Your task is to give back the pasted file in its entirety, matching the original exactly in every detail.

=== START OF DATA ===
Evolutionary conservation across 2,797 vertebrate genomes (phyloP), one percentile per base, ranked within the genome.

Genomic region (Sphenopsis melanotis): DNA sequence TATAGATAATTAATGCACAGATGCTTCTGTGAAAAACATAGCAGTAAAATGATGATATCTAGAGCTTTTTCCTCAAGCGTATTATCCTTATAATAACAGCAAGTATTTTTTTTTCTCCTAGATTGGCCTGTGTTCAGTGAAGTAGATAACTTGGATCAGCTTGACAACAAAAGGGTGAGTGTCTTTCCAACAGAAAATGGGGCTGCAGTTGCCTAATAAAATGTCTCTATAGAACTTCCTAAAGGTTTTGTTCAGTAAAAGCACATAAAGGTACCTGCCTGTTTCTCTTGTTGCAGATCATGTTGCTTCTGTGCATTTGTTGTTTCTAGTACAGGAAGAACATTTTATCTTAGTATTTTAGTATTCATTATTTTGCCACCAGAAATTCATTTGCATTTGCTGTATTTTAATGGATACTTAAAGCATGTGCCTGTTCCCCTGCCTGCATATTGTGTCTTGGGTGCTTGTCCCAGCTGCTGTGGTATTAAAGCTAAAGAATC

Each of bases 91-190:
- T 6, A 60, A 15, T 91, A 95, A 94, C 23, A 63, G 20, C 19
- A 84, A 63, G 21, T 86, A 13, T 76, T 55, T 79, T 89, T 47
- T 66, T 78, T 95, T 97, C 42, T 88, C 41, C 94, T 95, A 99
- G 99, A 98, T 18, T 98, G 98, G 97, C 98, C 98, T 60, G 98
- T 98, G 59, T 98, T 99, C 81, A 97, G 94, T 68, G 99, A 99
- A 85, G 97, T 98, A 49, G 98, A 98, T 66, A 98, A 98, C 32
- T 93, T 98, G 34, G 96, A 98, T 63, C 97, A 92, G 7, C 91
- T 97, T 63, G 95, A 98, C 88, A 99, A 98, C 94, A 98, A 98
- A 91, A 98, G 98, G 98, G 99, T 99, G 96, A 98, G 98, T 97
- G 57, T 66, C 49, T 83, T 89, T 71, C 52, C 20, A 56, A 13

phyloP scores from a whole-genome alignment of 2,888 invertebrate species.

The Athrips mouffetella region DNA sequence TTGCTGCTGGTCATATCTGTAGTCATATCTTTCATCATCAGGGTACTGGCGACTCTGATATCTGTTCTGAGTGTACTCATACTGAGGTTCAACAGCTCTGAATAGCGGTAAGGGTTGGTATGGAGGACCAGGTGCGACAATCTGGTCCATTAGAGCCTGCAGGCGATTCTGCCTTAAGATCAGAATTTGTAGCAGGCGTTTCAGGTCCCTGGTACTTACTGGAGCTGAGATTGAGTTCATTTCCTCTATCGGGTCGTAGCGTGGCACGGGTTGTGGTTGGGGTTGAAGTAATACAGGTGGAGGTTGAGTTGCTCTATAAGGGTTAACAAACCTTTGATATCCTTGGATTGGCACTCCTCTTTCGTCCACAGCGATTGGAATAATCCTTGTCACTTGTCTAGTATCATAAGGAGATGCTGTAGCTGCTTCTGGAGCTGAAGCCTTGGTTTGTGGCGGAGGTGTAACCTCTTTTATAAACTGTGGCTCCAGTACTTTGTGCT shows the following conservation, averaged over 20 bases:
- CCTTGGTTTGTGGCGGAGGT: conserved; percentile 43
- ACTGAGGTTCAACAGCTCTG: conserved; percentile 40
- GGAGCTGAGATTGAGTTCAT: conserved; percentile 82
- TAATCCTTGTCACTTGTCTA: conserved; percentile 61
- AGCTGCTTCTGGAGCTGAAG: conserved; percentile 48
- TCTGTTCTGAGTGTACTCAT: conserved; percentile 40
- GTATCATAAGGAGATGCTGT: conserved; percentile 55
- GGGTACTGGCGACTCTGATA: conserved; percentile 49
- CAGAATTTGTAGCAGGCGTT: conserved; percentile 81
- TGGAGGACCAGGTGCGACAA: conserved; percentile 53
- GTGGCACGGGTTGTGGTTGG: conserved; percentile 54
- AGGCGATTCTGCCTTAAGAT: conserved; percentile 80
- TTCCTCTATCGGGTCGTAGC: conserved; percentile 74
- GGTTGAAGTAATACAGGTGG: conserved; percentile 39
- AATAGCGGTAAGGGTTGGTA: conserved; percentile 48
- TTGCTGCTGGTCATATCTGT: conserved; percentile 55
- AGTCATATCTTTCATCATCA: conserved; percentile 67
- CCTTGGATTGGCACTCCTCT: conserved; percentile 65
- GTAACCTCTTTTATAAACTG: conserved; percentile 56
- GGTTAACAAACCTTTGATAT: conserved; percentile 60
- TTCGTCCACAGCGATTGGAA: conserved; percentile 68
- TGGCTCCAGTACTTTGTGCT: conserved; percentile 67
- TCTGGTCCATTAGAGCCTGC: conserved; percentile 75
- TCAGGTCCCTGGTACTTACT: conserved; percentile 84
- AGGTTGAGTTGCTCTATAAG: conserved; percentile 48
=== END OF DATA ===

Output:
Evolutionary conservation across 2,797 vertebrate genomes (phyloP), one percentile per base, ranked within the genome.

Genomic region (Sphenopsis melanotis): DNA sequence TATAGATAATTAATGCACAGATGCTTCTGTGAAAAACATAGCAGTAAAATGATGATATCTAGAGCTTTTTCCTCAAGCGTATTATCCTTATAATAACAGCAAGTATTTTTTTTTCTCCTAGATTGGCCTGTGTTCAGTGAAGTAGATAACTTGGATCAGCTTGACAACAAAAGGGTGAGTGTCTTTCCAACAGAAAATGGGGCTGCAGTTGCCTAATAAAATGTCTCTATAGAACTTCCTAAAGGTTTTGTTCAGTAAAAGCACATAAAGGTACCTGCCTGTTTCTCTTGTTGCAGATCATGTTGCTTCTGTGCATTTGTTGTTTCTAGTACAGGAAGAACATTTTATCTTAGTATTTTAGTATTCATTATTTTGCCACCAGAAATTCATTTGCATTTGCTGTATTTTAATGGATACTTAAAGCATGTGCCTGTTCCCCTGCCTGCATATTGTGTCTTGGGTGCTTGTCCCAGCTGCTGTGGTATTAAAGCTAAAGAATC

Each of bases 91-190:
- T 6, A 60, A 15, T 91, A 95, A 94, C 23, A 63, G 20, C 19
- A 84, A 63, G 21, T 86, A 13, T 76, T 55, T 79, T 89, T 47
- T 66, T 78, T 95, T 97, C 42, T 88, C 41, C 94, T 95, A 99
- G 99, A 98, T 18, T 98, G 98, G 97, C 98, C 98, T 60, G 98
- T 98, G 59, T 98, T 99, C 81, A 97, G 94, T 68, G 99, A 99
- A 85, G 97, T 98, A 49, G 98, A 98, T 66, A 98, A 98, C 32
- T 93, T 98, G 34, G 96, A 98, T 63, C 97, A 92, G 7, C 91
- T 97, T 63, G 95, A 98, C 88, A 99, A 98, C 94, A 98, A 98
- A 91, A 98, G 98, G 98, G 99, T 99, G 96, A 98, G 98, T 97
- G 57, T 66, C 49, T 83, T 89, T 71, C 52, C 20, A 56, A 13

phyloP scores from a whole-genome alignment of 2,888 invertebrate species.

The Athrips mouffetella region DNA sequence TTGCTGCTGGTCATATCTGTAGTCATATCTTTCATCATCAGGGTACTGGCGACTCTGATATCTGTTCTGAGTGTACTCATACTGAGGTTCAACAGCTCTGAATAGCGGTAAGGGTTGGTATGGAGGACCAGGTGCGACAATCTGGTCCATTAGAGCCTGCAGGCGATTCTGCCTTAAGATCAGAATTTGTAGCAGGCGTTTCAGGTCCCTGGTACTTACTGGAGCTGAGATTGAGTTCATTTCCTCTATCGGGTCGTAGCGTGGCACGGGTTGTGGTTGGGGTTGAAGTAATACAGGTGGAGGTTGAGTTGCTCTATAAGGGTTAACAAACCTTTGATATCCTTGGATTGGCACTCCTCTTTCGTCCACAGCGATTGGAATAATCCTTGTCACTTGTCTAGTATCATAAGGAGATGCTGTAGCTGCTTCTGGAGCTGAAGCCTTGGTTTGTGGCGGAGGTGTAACCTCTTTTATAAACTGTGGCTCCAGTACTTTGTGCT shows the following conservation, averaged over 20 bases:
- CCTTGGTTTGTGGCGGAGGT: conserved; percentile 43
- ACTGAGGTTCAACAGCTCTG: conserved; percentile 40
- GGAGCTGAGATTGAGTTCAT: conserved; percentile 82
- TAATCCTTGTCACTTGTCTA: conserved; percentile 61
- AGCTGCTTCTGGAGCTGAAG: conserved; percentile 48
- TCTGTTCTGAGTGTACTCAT: conserved; percentile 40
- GTATCATAAGGAGATGCTGT: conserved; percentile 55
- GGGTACTGGCGACTCTGATA: conserved; percentile 49
- CAGAATTTGTAGCAGGCGTT: conserved; percentile 81
- TGGAGGACCAGGTGCGACAA: conserved; percentile 53
- GTGGCACGGGTTGTGGTTGG: conserved; percentile 54
- AGGCGATTCTGCCTTAAGAT: conserved; percentile 80
- TTCCTCTATCGGGTCGTAGC: conserved; percentile 74
- GGTTGAAGTAATACAGGTGG: conserved; percentile 39
- AATAGCGGTAAGGGTTGGTA: conserved; percentile 48
- TTGCTGCTGGTCATATCTGT: conserved; percentile 55
- AGTCATATCTTTCATCATCA: conserved; percentile 67
- CCTTGGATTGGCACTCCTCT: conserved; percentile 65
- GTAACCTCTTTTATAAACTG: conserved; percentile 56
- GGTTAACAAACCTTTGATAT: conserved; percentile 60
- TTCGTCCACAGCGATTGGAA: conserved; percentile 68
- TGGCTCCAGTACTTTGTGCT: conserved; percentile 67
- TCTGGTCCATTAGAGCCTGC: conserved; percentile 75
- TCAGGTCCCTGGTACTTACT: conserved; percentile 84
- AGGTTGAGTTGCTCTATAAG: conserved; percentile 48